Tagged Florida

Florida’s New Hospital Industry Head Ran Medicaid in State and Fought Expansion

With its choice of a new leader, the Florida Hospital Association has signaled that seeking legislative approval to expand Medicaid to nearly 850,000 uninsured adults won’t be among its top priorities.

In October, Mary Mayhew became the association’s CEO. Mayhew, who led the state’s Medicaid agency since 2019, has been a vocal critic of the Affordable Care Act’s Medicaid expansion adopted by 38 other states. She has argued that expansion puts states in a difficult position because the federal government is unlikely to keep its financial commitment to pay its share of the costs.

Had Medicaid been expanded in Florida, hospitals there would have gained thousands of paying patients. But the institutions have done little in recent years to persuade the Republican-led legislature and Gov. Ron DeSantis, also Republican, who oppose such a move.

Mayhew acknowledged in an interview with KHN that expanding Medicaid to cover more uninsured patients could help hospitals financially, especially at a time when facilities have seen demand for services decline as people avoid care for fear of contracting COVID-19.

With that in mind, she said, she is now open to the idea of expanding Medicaid. “We need to look at all options on the table,” she said. “Is it doable? Yes.”

Still, she was quick to point out concerns about whether Florida can afford to expand.

Under the ACA, the federal government pays 90% of the costs for newly enrolled Medicaid recipients. In the traditional Medicaid program — which covers children, people who are disabled and pregnant women — the federal government pays nearly two-thirds of Florida’s Medicaid costs.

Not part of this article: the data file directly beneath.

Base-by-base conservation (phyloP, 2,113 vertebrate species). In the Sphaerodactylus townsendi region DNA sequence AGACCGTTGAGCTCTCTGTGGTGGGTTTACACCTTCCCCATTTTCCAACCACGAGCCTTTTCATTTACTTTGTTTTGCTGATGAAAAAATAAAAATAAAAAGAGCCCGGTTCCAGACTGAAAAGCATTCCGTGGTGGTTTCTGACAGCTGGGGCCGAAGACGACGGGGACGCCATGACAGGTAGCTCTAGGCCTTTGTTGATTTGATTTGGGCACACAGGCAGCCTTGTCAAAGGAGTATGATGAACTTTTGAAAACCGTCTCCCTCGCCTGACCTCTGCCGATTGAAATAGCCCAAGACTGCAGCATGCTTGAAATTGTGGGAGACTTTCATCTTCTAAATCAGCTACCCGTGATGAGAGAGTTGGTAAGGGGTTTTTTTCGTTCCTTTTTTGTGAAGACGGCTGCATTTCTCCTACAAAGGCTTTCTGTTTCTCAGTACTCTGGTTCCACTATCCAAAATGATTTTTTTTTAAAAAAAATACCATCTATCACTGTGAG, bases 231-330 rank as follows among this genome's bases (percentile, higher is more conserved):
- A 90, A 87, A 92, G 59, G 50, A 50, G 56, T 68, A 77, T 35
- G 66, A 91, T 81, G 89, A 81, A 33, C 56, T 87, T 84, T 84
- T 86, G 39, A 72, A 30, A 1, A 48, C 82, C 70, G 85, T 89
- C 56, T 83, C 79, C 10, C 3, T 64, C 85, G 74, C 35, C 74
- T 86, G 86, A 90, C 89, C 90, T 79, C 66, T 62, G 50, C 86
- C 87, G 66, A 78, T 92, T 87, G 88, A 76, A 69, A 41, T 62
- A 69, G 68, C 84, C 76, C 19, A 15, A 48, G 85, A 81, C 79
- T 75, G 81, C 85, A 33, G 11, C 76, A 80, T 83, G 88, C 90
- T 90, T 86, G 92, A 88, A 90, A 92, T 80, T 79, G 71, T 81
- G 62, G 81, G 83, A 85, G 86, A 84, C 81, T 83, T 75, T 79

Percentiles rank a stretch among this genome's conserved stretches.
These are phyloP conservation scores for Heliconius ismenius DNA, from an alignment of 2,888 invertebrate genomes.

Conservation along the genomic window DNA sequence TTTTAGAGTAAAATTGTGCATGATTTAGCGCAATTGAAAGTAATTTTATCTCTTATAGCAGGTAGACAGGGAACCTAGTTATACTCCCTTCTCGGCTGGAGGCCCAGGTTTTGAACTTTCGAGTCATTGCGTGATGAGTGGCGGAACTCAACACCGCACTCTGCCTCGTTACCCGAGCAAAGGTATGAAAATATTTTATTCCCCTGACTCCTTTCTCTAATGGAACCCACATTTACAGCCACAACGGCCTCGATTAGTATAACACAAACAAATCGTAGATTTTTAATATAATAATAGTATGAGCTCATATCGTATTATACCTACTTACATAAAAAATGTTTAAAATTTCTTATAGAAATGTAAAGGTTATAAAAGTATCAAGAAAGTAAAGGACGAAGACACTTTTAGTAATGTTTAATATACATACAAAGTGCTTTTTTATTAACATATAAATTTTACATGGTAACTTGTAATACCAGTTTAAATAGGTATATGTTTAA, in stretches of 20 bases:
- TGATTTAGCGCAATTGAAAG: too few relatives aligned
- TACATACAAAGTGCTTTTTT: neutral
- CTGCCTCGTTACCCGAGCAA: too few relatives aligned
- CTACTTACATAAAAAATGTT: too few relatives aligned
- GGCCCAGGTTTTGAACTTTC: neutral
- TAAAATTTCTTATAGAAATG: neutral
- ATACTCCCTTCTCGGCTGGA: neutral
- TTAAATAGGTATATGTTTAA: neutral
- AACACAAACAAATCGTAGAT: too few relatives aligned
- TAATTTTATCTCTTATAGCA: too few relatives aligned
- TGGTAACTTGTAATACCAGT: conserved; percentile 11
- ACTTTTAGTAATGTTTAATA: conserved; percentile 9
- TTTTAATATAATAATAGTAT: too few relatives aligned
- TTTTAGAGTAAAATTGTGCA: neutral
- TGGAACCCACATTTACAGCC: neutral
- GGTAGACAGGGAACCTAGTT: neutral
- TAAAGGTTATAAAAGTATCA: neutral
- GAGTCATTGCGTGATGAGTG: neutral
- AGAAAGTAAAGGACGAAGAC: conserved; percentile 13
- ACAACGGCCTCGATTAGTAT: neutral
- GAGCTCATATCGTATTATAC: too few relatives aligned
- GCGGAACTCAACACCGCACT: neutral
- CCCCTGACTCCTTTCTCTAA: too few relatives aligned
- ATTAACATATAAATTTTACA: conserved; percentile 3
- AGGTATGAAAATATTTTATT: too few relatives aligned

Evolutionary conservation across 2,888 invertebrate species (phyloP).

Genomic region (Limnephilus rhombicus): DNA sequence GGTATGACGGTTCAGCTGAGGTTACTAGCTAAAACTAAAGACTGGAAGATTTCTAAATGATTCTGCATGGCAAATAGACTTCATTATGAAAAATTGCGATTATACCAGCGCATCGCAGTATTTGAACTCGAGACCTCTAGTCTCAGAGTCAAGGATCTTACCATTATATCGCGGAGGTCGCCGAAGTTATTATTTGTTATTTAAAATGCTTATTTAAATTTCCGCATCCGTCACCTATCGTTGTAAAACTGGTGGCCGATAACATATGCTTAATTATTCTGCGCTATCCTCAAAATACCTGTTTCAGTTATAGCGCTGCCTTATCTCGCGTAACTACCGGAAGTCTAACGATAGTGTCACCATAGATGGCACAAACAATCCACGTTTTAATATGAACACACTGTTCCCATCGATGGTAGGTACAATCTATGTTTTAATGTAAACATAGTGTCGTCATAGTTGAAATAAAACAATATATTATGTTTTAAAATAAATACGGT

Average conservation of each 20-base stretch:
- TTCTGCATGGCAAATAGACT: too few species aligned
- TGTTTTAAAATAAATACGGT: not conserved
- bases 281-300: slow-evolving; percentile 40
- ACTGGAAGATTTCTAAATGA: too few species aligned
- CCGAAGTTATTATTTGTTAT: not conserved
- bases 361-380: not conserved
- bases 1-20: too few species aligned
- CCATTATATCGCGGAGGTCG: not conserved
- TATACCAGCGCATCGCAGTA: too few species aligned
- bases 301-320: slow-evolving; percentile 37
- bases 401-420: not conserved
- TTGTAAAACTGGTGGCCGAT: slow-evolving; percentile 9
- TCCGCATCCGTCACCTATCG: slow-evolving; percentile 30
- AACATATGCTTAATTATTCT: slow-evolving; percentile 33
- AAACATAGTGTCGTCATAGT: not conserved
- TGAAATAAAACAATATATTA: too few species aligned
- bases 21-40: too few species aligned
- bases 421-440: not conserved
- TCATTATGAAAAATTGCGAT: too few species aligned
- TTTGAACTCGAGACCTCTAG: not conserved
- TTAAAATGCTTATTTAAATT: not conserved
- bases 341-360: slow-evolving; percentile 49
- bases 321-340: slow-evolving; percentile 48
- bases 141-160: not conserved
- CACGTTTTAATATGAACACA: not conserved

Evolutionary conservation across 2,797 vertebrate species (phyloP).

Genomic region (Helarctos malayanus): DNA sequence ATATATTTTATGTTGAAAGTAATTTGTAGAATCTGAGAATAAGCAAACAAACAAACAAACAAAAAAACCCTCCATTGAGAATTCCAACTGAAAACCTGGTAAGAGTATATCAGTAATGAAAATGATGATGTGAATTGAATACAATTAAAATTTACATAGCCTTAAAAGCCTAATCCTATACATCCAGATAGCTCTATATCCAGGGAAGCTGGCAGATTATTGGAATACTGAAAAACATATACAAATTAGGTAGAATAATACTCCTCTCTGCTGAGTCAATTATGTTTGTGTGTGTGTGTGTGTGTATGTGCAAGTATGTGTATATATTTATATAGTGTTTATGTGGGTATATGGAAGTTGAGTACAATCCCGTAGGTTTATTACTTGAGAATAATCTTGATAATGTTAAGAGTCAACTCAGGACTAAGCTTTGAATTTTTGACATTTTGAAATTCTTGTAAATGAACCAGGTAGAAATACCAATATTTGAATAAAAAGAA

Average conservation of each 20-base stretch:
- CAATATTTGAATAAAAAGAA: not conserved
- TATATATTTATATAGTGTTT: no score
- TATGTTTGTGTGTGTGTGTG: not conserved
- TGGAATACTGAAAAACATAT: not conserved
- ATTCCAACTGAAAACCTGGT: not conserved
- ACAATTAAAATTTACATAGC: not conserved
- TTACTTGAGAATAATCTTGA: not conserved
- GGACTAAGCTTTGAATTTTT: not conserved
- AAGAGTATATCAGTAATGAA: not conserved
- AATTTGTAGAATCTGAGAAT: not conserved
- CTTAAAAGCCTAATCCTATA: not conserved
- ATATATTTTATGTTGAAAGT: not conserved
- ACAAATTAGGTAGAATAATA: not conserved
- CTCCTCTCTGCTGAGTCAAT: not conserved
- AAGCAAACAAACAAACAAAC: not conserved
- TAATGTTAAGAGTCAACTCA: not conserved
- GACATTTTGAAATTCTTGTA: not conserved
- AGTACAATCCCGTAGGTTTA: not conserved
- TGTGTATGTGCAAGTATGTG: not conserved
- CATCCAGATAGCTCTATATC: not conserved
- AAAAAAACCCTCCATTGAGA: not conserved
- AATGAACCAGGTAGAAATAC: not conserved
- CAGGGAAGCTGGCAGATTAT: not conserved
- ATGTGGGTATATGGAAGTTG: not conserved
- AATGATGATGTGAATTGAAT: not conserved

“It will be financially challenging in our state budget as revenues have dropped,” Mayhew said, echoing comments of state officials. “That 10% cost has to come from somewhere.”

Mayhew’s hire worries advocates who have spent more than seven years lobbying lawmakers to expand Medicaid. Without strong support from the hospital industry, they fear they’re unlikely to change many votes.

“It may make it harder,” said Karen Woodall, executive director of Florida People’s Advocacy Center, a group that lobbies for policies to help low-income citizens. Marshaling hospital support is important, she said, because of the industry’s money and political clout.

In many state capitals, hospitals have led the fight for Medicaid expansion either by lobbying lawmakers or bankrolling ballot initiatives. The latest example was in Missouri, which this summer expanded Medicaid via a voter initiative. The campaign for the measure was partly funded by hospitals.

But in Florida, hospitals appear to have made a calculated decision to avoid pushing an initiative that Republican leaders have said they don’t want. Among the dozen states that have not expanded Medicaid, Florida is second only to Texas in the number of residents who could gain coverage.

Aurelio Fernandez, CEO of Memorial Healthcare System in Hollywood, Florida, who was chair of the hospital association board when it hired Mayhew, said her opposition to Medicaid expansion never came up in the process. The association hired Mayhew because of the “phenomenal job” she did guiding hospitals amid the COVID pandemic, he said.